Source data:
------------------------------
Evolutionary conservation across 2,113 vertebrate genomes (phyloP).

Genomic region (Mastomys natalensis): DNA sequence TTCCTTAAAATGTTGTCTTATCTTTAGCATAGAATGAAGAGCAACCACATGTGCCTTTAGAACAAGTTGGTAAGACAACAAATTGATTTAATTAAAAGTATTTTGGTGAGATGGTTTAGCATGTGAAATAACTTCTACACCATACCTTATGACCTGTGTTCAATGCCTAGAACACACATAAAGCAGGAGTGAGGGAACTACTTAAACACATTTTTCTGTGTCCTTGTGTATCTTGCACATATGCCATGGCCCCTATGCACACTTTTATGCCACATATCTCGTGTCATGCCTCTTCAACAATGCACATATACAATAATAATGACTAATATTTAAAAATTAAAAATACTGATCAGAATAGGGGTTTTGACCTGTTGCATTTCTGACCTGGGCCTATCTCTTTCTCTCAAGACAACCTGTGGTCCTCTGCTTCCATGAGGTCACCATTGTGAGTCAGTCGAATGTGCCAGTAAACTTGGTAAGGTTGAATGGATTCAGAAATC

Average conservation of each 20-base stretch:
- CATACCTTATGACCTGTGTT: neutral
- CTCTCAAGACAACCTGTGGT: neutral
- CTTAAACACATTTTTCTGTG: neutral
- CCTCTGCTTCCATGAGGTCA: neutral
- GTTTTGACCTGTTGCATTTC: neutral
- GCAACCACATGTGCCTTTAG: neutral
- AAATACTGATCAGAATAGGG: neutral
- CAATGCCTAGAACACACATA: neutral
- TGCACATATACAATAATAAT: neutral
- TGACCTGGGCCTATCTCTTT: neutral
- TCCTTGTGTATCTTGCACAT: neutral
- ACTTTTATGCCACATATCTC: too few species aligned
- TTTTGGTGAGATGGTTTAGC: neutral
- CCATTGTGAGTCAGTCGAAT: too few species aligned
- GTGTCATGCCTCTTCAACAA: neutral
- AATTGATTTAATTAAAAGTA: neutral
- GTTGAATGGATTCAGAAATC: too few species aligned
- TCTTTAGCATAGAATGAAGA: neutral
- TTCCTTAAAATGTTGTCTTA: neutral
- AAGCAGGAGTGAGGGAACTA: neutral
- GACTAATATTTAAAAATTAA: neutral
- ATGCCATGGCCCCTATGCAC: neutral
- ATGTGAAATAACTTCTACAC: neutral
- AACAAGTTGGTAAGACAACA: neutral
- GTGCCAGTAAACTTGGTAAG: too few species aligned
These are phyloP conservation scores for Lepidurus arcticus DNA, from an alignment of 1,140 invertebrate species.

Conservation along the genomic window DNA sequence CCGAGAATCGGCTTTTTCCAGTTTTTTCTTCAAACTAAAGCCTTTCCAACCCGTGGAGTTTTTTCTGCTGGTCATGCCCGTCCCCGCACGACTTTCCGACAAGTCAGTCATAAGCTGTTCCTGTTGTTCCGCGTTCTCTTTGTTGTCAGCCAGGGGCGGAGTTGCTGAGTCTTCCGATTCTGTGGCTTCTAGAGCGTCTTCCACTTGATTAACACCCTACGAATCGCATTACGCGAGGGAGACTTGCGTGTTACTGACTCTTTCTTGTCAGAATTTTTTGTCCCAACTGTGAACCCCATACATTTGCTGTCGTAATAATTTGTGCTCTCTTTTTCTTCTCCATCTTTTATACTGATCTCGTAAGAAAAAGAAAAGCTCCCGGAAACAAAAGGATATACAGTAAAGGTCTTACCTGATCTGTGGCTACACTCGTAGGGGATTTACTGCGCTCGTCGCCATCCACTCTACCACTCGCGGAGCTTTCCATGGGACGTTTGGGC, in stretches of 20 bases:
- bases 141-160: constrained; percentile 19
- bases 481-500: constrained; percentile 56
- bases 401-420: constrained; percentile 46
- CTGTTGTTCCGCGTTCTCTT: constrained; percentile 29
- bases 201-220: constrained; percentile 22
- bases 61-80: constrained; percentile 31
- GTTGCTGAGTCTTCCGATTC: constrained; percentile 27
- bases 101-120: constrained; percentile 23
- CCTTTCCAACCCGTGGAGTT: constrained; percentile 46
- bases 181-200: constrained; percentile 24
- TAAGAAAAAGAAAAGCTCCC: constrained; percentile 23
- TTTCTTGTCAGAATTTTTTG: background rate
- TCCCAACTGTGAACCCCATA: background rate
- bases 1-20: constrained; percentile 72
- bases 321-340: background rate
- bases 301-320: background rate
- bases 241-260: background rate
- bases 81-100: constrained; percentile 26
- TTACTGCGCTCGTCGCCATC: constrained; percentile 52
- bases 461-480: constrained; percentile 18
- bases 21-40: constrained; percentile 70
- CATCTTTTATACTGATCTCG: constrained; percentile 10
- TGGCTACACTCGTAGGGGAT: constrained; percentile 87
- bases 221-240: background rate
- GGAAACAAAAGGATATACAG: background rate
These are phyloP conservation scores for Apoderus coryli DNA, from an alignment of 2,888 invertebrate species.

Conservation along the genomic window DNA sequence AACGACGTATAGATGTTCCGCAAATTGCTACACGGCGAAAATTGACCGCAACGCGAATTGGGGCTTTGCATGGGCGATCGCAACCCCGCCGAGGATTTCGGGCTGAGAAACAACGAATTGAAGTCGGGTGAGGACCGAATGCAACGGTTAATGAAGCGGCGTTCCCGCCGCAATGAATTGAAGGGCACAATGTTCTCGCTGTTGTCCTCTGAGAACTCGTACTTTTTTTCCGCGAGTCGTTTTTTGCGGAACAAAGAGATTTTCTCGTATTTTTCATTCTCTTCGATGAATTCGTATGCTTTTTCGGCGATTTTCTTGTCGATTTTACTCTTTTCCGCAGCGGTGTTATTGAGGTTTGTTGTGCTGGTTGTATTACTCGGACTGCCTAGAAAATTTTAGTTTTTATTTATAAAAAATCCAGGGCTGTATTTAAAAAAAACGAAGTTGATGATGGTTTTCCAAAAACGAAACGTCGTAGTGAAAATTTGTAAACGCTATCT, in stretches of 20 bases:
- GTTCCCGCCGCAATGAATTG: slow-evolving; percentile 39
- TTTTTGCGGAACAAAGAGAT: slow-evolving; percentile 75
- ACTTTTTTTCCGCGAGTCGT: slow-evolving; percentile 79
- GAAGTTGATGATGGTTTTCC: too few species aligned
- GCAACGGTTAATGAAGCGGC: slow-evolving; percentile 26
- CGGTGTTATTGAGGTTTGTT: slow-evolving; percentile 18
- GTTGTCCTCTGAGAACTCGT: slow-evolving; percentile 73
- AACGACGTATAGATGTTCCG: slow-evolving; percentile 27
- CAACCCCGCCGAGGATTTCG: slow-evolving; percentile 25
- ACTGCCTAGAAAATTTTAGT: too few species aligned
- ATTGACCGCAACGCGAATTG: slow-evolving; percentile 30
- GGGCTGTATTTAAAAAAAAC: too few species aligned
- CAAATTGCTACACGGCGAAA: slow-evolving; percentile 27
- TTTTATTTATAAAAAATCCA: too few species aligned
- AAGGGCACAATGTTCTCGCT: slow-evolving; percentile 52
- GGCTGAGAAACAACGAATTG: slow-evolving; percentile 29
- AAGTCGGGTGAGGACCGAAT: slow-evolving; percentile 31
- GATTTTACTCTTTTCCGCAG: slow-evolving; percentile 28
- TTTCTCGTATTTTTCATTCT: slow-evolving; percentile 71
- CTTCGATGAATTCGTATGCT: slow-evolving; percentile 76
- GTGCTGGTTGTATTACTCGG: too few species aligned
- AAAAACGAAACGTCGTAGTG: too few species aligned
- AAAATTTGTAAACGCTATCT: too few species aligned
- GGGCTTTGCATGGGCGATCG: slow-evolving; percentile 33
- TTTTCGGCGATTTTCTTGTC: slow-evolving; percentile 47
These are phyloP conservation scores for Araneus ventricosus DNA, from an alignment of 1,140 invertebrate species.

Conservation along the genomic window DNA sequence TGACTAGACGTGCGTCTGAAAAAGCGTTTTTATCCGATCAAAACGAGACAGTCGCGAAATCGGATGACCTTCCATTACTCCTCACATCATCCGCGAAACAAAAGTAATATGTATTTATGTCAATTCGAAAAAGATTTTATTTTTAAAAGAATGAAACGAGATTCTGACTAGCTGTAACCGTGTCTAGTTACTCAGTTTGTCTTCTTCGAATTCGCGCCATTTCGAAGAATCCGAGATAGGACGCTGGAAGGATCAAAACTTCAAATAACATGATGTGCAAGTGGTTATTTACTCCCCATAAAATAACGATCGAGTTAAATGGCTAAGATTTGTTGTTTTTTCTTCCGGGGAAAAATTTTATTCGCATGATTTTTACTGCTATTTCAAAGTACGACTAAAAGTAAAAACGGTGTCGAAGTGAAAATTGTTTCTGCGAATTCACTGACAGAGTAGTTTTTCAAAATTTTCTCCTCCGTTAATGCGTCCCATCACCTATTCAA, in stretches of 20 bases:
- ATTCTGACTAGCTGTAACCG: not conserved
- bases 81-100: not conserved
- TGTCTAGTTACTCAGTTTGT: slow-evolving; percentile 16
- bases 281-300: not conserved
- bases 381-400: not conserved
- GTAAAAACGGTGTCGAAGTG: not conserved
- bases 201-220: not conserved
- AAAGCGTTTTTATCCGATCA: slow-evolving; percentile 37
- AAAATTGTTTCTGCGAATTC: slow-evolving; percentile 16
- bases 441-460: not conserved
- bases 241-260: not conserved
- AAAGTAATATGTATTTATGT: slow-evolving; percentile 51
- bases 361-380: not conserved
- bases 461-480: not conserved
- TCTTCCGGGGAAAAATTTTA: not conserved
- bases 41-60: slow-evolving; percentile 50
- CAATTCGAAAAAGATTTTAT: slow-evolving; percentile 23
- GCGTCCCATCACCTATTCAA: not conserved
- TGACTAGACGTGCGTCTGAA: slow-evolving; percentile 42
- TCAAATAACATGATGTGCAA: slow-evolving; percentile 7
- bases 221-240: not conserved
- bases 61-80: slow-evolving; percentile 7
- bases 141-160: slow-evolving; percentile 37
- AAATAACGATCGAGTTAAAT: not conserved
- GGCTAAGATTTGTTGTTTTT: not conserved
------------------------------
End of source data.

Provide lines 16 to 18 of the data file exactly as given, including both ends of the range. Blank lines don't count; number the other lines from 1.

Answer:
- TTTTGGTGAGATGGTTTAGC: neutral
- CCATTGTGAGTCAGTCGAAT: too few species aligned
- GTGTCATGCCTCTTCAACAA: neutral